There is a very strong connection between marketing and sales. No one can deny it, even if you may disagree when it comes to the type of relationship.

Some say sales is the one that dictates the work that needs to be done by the marketing team. Others state the opposite. Some companies, especially smaller ones, believe they don’t need a marketing department, only a very good sales department with a hunter attitude to make the calls, meet with the clients, and close the deals.

On the other hand, the small entrepreneurs are so focused on the marketing side of the business, they consider sales (meaning the actual closing of the deal) part of the marketing activities. A reason for this can also be the fact most people don’t know how to sell and fear the process: meeting with the client, creating the offer, negotiating, and signing on the dotted line. It is a long and exhausting process.

Marketing seems like it is an easier avenue. You just need to make sure you are everywhere and do what everyone else is doing and people will know you and your products and services. Right? Sounds much easier and not so intrusive. You don’t need to go out of your comfort zone. Or at least, not as much as selling something.

However, the problem with this approach is that it will not get you anywhere. I have said it before and I will keep on saying it: if you don’t have an end goal and a strong structure for your marketing activities, it is a waste of time, money, and energy. Performing all of these actions will not bring you anything.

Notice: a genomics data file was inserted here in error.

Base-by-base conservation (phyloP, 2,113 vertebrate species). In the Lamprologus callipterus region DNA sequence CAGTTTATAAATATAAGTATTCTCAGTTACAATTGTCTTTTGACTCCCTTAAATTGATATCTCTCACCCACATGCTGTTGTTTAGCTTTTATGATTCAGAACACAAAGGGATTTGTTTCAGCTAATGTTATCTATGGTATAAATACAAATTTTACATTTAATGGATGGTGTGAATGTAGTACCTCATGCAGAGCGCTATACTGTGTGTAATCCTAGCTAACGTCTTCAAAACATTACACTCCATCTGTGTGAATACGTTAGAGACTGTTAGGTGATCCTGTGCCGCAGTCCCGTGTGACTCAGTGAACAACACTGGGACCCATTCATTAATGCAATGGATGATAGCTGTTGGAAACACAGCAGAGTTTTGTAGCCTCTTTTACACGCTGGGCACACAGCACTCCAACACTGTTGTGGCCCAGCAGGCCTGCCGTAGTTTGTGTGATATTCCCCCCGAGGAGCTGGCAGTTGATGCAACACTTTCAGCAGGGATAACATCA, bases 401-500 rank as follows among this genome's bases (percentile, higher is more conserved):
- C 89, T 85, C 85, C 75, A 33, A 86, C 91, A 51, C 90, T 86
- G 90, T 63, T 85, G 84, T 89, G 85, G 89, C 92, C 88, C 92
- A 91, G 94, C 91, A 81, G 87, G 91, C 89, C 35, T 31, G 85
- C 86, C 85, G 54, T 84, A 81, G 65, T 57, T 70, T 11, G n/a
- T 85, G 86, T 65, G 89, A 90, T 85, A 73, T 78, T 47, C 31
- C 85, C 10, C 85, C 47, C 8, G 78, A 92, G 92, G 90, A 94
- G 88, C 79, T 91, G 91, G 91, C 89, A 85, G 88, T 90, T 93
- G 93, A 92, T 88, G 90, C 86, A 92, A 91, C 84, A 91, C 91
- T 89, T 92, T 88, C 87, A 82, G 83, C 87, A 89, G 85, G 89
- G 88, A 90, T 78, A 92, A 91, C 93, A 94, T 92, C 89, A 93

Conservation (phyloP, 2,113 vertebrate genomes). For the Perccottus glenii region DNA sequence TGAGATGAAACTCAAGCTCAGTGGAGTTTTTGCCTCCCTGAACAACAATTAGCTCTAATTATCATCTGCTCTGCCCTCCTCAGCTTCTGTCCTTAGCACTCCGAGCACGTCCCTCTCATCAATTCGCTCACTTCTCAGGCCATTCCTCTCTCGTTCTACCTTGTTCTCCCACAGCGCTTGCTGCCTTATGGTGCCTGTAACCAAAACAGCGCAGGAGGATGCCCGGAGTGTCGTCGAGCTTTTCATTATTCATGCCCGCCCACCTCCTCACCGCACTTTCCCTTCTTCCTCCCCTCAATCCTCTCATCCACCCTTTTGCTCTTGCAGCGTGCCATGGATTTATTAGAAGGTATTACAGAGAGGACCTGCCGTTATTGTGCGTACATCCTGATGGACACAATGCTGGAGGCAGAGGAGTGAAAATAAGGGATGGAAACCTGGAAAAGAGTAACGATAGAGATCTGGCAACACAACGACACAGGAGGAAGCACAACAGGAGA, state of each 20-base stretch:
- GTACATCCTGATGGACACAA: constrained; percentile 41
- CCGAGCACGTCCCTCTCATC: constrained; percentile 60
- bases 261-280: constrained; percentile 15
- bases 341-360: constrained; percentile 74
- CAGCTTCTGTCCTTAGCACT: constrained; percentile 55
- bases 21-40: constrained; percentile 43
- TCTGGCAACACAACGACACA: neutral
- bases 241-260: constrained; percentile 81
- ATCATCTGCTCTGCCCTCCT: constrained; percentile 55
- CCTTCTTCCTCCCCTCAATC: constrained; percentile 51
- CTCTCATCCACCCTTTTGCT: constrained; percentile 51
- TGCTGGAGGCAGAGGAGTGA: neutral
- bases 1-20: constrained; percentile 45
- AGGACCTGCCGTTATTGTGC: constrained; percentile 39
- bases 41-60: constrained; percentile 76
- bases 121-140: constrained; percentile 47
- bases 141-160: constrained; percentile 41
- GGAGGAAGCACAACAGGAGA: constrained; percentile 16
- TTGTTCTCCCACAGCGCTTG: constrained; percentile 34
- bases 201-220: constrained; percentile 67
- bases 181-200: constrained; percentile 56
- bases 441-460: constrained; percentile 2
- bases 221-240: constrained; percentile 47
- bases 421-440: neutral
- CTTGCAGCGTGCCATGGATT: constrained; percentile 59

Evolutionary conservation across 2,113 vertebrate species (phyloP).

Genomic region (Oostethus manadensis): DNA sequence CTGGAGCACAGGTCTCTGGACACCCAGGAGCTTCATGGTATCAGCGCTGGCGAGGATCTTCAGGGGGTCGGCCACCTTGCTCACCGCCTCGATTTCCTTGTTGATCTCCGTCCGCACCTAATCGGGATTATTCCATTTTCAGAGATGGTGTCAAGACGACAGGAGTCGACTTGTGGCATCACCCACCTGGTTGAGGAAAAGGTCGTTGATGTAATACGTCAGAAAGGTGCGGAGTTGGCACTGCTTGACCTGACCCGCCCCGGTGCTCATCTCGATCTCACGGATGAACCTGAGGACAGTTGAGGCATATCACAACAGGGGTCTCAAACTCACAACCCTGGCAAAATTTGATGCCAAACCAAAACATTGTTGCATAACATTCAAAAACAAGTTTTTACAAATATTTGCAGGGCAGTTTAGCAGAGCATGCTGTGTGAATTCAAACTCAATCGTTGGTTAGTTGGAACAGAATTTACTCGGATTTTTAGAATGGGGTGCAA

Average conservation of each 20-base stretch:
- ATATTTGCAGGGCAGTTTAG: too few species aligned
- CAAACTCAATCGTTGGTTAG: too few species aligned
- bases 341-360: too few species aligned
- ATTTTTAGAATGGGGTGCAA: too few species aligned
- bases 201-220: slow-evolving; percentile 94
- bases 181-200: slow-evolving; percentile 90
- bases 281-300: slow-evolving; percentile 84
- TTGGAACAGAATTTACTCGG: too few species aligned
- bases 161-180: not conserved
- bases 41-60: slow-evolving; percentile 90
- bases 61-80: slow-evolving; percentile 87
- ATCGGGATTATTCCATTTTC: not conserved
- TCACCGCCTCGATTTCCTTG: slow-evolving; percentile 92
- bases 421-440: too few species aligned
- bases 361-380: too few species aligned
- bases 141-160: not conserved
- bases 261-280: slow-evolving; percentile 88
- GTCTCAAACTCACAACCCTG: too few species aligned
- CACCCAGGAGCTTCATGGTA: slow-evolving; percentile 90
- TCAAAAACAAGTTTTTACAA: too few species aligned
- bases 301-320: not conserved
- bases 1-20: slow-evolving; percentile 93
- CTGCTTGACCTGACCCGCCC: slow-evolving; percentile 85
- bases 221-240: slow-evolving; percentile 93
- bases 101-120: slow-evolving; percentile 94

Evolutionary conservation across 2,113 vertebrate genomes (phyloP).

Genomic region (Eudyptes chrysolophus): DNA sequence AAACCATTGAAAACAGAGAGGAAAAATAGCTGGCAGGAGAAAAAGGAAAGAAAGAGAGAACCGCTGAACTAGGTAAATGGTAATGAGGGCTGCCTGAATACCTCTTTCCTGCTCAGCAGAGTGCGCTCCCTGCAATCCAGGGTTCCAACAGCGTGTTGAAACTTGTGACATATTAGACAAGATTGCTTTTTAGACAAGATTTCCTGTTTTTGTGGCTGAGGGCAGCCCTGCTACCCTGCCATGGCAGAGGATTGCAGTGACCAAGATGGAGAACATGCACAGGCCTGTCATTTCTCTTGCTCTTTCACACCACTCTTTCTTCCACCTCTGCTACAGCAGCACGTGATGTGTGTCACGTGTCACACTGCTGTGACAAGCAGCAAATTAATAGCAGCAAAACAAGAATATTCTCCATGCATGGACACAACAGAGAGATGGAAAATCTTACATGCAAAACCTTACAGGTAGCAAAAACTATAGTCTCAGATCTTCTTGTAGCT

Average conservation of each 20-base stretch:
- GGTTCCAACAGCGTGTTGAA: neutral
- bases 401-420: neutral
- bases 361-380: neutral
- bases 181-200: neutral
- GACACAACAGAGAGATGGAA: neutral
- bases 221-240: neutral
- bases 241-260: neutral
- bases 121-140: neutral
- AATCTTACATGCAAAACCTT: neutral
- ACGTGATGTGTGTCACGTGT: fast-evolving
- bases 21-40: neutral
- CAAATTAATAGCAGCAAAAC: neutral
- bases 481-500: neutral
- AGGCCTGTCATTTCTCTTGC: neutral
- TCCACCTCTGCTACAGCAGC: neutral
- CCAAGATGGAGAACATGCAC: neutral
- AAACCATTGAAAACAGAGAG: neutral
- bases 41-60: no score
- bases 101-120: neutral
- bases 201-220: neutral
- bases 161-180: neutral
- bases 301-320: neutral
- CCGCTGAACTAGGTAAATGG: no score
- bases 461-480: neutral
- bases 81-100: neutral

You see, marketing is the activity that generates awareness, creates buzz, and makes people talk about the products and services you are selling … and actually want them. In other words, marketing is the activity that puts your company, products, and services on the market. On the other hand, sales are the activity that closes the deal, which makes sure all the leads created by the marketing campaigns are not wasted but converted into customers.


I see it as a love affair: you need two to tango.

And as in all good relationships, it needs to be a relationship based on equality. One is not more important than the other, or in other words, one should respond to the other. These two need to work together closely and have good communication. Like every successful relationship, the secret is communication and collaboration. Both need to work toward the same goal.

No matter the size of your company, or even if you are alone running the show, make sure you see the difference between these two “departments” and the activities connected to each of them. Not even the structure of your company changes it, where you have two departments or just one to incorporate marketing and sales. There is no denying it: marketing and sales are two different things, and you need both to have a smooth-running operation.

The fact that you are alone or do not have enough employees in your company to have a sales and a marketing department is not an excuse either. If you are good at sales, you can hire a company to help you run your marketing activities, and if you are good at marketing, you can hire a company to help you with the selling process. You cannot run a successful business if you ignore either one of them.

In the end, not having — and utilizing — both departments will cost you money. You may even have to shut down your company. On the contrary, by hiring sales and marketing people, your chances of success increase.